Thursday, 28 July 2016

Young hen eggs, new life and redcurrant cordial (and menu plan 4)

My blog seems to have had it knickers in a knot with pictures and postings, user error I’m sure, so apologies if you see things twice!  I think I have it fixed now though.  Just in time for this, my 100th blog post!
Of our many chickens, I have 2, a cockerel and a hen that are a special breed to me, Lakenvelder.  I think they’re stunning looking in black, white and red and always draw my attention.  They were 22 weeks old on 23rd July which is the age the book’s say they start to lay, or thereabouts.  Well can you believe that my lovely little hen laid her first small egg on 23rd July!  Good for her!  Once she’s in full swing we will maybe pop a few in the incubator to see if they’re fertile.  I think one more batch this year will probably do us.  We have our second lot of home bred eggs hatching at the moment.  We popped them in the incubator with some eggs (Jersey Giant breed) that we bought from the auction we attended.  We have 5 hatched so far from 20, 4 of our own and 1 auction egg.
Each year we will be hatching a lot of our own birds for laying, eating and selling on.  I know Dawn over on Doing It For Ourselves has had her last lot in the incubator this year, so it’s interesting to see when people stop for the year along with why.  I love the variety in everyone’s blogs that I follow and I learn so much, it really has helped us starting out on this journey and will continue to do so I’m sure.
In kitchen news, Steven is getting into this smallholding lark including the grow your own and make your own.  He’s made redcurrant cordial to sit alongside the blackcurrant cordial he made and my elderflower cordial.  We didn’t have any nice looking bottles for the occasion as it was all rather spontaneous, so they went in sterilised plastic/glass bottles.  I will get some glass ones for items we’re wanting to preserve to keep through winter and into the new year (you have no idea the joy that I feel when I say that, I love being able to “cook for the future”).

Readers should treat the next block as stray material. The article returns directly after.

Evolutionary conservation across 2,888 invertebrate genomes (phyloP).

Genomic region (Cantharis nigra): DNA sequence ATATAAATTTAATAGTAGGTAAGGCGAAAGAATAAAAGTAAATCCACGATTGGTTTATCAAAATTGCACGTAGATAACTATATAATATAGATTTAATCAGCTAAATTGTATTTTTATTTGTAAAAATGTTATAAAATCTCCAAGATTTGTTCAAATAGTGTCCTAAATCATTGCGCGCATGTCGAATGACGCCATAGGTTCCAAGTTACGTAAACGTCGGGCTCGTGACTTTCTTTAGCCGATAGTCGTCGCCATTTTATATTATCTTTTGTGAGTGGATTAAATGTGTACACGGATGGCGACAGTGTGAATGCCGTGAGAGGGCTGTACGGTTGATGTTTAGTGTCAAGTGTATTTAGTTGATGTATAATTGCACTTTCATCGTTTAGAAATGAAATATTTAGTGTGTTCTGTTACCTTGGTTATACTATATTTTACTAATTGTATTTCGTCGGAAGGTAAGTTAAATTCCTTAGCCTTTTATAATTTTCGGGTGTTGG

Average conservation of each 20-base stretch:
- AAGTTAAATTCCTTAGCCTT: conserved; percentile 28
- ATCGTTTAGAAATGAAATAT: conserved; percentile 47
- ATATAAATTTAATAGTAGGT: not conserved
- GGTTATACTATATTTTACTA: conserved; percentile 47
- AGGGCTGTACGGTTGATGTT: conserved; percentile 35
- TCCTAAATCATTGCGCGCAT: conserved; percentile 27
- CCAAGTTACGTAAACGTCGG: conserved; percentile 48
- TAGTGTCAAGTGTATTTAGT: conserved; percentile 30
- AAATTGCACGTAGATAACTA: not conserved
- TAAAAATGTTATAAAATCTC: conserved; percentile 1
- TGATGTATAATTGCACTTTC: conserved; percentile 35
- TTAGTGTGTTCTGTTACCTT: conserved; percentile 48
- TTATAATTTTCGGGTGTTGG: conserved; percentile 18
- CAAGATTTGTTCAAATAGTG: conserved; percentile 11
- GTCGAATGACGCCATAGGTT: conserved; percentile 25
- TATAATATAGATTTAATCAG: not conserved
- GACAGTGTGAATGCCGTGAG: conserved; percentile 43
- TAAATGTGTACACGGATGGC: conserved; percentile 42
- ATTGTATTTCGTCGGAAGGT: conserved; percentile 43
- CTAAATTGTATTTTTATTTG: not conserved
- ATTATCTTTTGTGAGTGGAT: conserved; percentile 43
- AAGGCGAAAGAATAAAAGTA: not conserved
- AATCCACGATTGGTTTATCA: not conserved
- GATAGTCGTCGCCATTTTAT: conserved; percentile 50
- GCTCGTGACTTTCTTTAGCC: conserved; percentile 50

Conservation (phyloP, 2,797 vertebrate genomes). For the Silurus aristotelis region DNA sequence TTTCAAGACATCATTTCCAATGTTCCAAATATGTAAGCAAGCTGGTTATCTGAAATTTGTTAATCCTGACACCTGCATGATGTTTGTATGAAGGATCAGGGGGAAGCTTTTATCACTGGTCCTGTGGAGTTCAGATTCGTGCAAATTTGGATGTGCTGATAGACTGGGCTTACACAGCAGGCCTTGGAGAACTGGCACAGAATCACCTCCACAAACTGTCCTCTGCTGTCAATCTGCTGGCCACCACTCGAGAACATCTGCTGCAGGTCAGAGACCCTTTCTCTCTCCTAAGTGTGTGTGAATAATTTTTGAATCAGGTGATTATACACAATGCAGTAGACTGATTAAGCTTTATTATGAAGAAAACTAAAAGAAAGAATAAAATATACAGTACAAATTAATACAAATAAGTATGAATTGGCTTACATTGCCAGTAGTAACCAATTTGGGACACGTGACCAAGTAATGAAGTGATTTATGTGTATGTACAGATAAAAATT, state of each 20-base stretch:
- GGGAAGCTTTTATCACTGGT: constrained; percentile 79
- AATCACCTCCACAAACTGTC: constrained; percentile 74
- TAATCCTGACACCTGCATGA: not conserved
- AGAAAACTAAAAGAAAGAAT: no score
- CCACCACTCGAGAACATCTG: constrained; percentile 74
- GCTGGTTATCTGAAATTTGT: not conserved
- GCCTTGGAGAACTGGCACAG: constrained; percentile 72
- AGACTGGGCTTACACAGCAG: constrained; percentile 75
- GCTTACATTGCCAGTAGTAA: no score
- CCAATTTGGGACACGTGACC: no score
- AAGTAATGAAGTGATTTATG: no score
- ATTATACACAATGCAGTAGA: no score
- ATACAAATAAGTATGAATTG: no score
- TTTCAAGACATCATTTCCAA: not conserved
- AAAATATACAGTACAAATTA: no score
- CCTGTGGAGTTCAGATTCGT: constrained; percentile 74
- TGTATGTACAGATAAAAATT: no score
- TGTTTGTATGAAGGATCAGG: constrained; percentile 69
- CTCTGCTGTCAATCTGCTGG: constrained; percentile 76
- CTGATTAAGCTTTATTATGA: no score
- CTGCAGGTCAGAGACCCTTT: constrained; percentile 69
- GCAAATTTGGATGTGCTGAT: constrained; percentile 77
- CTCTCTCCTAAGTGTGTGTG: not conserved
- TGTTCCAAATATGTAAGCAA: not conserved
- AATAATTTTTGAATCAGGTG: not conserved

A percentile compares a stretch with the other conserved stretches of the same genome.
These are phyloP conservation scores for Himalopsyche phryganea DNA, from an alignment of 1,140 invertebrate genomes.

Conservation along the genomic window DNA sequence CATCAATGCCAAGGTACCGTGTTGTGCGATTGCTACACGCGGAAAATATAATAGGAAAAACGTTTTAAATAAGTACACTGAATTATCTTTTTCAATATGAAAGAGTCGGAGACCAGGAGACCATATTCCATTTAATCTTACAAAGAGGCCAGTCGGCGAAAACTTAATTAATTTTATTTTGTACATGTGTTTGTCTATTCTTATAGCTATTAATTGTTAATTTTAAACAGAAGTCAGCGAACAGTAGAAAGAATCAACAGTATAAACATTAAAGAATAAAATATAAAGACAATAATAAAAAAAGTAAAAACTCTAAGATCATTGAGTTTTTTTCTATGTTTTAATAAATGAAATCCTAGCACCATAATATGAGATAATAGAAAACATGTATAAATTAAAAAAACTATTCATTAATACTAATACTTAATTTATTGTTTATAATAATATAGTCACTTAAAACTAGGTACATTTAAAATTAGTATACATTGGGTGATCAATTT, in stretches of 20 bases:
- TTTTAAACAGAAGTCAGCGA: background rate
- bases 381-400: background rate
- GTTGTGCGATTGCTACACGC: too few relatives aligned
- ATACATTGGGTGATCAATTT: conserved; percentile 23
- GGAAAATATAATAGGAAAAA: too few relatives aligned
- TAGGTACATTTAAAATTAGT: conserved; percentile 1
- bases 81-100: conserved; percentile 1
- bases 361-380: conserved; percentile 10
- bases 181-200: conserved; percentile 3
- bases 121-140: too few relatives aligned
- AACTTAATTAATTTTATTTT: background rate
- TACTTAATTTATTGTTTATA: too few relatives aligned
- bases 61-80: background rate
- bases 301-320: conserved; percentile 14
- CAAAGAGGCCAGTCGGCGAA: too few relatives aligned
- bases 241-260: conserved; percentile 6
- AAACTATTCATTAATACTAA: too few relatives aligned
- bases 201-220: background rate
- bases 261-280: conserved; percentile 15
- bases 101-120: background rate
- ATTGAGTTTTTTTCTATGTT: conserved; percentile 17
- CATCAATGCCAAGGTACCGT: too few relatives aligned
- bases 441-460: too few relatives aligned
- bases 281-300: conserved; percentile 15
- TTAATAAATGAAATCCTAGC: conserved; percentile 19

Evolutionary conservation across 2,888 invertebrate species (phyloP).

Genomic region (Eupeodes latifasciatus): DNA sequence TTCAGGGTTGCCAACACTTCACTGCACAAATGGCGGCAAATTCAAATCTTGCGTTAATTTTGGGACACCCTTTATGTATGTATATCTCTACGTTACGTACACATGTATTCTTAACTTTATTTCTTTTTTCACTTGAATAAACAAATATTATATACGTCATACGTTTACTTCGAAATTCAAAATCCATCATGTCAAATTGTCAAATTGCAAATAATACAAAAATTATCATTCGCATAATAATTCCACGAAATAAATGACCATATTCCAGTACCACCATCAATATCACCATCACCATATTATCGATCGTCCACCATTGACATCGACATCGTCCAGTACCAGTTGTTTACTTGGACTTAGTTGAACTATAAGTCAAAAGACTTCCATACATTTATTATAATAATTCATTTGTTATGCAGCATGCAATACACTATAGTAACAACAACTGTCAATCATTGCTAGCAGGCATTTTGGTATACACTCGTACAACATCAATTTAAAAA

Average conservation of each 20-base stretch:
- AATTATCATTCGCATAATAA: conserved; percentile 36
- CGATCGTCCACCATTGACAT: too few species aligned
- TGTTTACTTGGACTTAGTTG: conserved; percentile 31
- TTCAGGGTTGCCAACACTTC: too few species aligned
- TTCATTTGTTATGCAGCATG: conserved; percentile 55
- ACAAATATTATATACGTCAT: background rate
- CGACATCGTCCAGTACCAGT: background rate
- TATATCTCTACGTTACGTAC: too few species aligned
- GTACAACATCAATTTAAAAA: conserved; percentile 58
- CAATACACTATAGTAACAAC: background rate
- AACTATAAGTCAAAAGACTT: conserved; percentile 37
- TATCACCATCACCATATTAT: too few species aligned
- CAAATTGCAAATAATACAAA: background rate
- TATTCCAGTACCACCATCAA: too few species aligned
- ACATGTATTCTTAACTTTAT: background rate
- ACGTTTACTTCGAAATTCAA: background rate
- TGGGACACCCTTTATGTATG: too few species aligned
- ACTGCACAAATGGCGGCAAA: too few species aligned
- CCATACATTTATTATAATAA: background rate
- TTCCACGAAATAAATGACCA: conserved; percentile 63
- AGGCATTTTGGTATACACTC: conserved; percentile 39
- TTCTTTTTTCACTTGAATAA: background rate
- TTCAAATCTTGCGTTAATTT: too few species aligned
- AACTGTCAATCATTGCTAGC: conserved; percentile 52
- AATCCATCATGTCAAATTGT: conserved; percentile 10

The elderflower and blackcurrant cordial are nearly finished and I plan to make jam from the remaining blackcurrants and raspberry vodka from the flush of raspberries that seem to have arrived since the last picking.
I’ve done the usual menu plan over on the blog's menu plan page that I’m going to try and start using.  So Menu plan 4 for week 31 is out there now.  I’m also going to start a recipe page for recipes that I’ve found I liked and used our harvest well.  I’m not sure if the best format is an additional page or just to include them as part of the blog.  We’ll see.
Red currant cordial, yum
My cockerel

4 comments:

  1. well done little chook, the reason I have stopped is until we build new poultry houses in there forever home we havent got the space for them in present accommodation, I dont want to overcrowd the birds, the new place Poultry Land, will have a house for egg layers, a house for table birds, a house for Turkeys and a house for geese, we are delayed because the buying of the new land is taking forever we need to move Alpacas onto new land to utilise small paddocks for poultry.

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  2. It's easy to add pages at the top of your blog, you can then drop items into the page, I love using this methord as it keeps things together and saves me looking through old post.

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  3. I'm useless at the blogging page bits but I'm great with Window Office and produce lovely labels for all my produce. Once I have more time I'll study it a bit more and sort it then. Cordial looks very professional in the bottle.

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  4. I know exactly what you mean about putting things by for the future! I have a little thing, excting for me to share in a little while if I get round to it.

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